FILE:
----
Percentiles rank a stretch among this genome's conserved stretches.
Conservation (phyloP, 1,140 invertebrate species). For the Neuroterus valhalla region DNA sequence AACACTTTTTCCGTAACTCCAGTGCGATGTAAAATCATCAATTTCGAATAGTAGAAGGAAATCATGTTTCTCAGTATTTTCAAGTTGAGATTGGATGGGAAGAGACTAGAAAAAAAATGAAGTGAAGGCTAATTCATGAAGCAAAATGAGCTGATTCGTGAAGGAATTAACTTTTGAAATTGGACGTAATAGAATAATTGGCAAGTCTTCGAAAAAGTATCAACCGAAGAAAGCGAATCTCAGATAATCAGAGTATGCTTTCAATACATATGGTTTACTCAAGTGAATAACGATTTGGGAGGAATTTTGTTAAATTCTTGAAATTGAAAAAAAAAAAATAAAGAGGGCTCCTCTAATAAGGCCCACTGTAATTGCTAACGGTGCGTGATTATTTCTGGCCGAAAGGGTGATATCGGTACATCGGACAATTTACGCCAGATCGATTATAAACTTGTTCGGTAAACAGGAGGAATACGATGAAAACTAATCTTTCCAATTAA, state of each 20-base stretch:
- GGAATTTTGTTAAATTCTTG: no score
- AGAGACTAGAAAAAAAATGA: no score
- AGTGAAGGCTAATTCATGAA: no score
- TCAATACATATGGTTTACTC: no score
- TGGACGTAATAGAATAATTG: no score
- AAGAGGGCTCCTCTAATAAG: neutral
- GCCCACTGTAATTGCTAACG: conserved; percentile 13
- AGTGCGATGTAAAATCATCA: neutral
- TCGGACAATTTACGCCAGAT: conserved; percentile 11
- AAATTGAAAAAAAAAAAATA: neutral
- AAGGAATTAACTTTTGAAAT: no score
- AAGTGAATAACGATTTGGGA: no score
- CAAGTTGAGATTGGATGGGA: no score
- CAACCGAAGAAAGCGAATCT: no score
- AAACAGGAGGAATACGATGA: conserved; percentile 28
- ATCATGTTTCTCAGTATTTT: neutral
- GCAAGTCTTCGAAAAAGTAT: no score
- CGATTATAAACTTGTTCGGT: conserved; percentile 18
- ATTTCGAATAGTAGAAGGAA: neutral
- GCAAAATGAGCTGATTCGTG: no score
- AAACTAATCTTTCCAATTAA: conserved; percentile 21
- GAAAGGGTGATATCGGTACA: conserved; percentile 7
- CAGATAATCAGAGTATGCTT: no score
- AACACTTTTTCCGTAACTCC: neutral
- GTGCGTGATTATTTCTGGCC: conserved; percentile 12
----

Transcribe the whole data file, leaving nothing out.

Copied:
Percentiles rank a stretch among this genome's conserved stretches.
Conservation (phyloP, 1,140 invertebrate species). For the Neuroterus valhalla region DNA sequence AACACTTTTTCCGTAACTCCAGTGCGATGTAAAATCATCAATTTCGAATAGTAGAAGGAAATCATGTTTCTCAGTATTTTCAAGTTGAGATTGGATGGGAAGAGACTAGAAAAAAAATGAAGTGAAGGCTAATTCATGAAGCAAAATGAGCTGATTCGTGAAGGAATTAACTTTTGAAATTGGACGTAATAGAATAATTGGCAAGTCTTCGAAAAAGTATCAACCGAAGAAAGCGAATCTCAGATAATCAGAGTATGCTTTCAATACATATGGTTTACTCAAGTGAATAACGATTTGGGAGGAATTTTGTTAAATTCTTGAAATTGAAAAAAAAAAAATAAAGAGGGCTCCTCTAATAAGGCCCACTGTAATTGCTAACGGTGCGTGATTATTTCTGGCCGAAAGGGTGATATCGGTACATCGGACAATTTACGCCAGATCGATTATAAACTTGTTCGGTAAACAGGAGGAATACGATGAAAACTAATCTTTCCAATTAA, state of each 20-base stretch:
- GGAATTTTGTTAAATTCTTG: no score
- AGAGACTAGAAAAAAAATGA: no score
- AGTGAAGGCTAATTCATGAA: no score
- TCAATACATATGGTTTACTC: no score
- TGGACGTAATAGAATAATTG: no score
- AAGAGGGCTCCTCTAATAAG: neutral
- GCCCACTGTAATTGCTAACG: conserved; percentile 13
- AGTGCGATGTAAAATCATCA: neutral
- TCGGACAATTTACGCCAGAT: conserved; percentile 11
- AAATTGAAAAAAAAAAAATA: neutral
- AAGGAATTAACTTTTGAAAT: no score
- AAGTGAATAACGATTTGGGA: no score
- CAAGTTGAGATTGGATGGGA: no score
- CAACCGAAGAAAGCGAATCT: no score
- AAACAGGAGGAATACGATGA: conserved; percentile 28
- ATCATGTTTCTCAGTATTTT: neutral
- GCAAGTCTTCGAAAAAGTAT: no score
- CGATTATAAACTTGTTCGGT: conserved; percentile 18
- ATTTCGAATAGTAGAAGGAA: neutral
- GCAAAATGAGCTGATTCGTG: no score
- AAACTAATCTTTCCAATTAA: conserved; percentile 21
- GAAAGGGTGATATCGGTACA: conserved; percentile 7
- CAGATAATCAGAGTATGCTT: no score
- AACACTTTTTCCGTAACTCC: neutral
- GTGCGTGATTATTTCTGGCC: conserved; percentile 12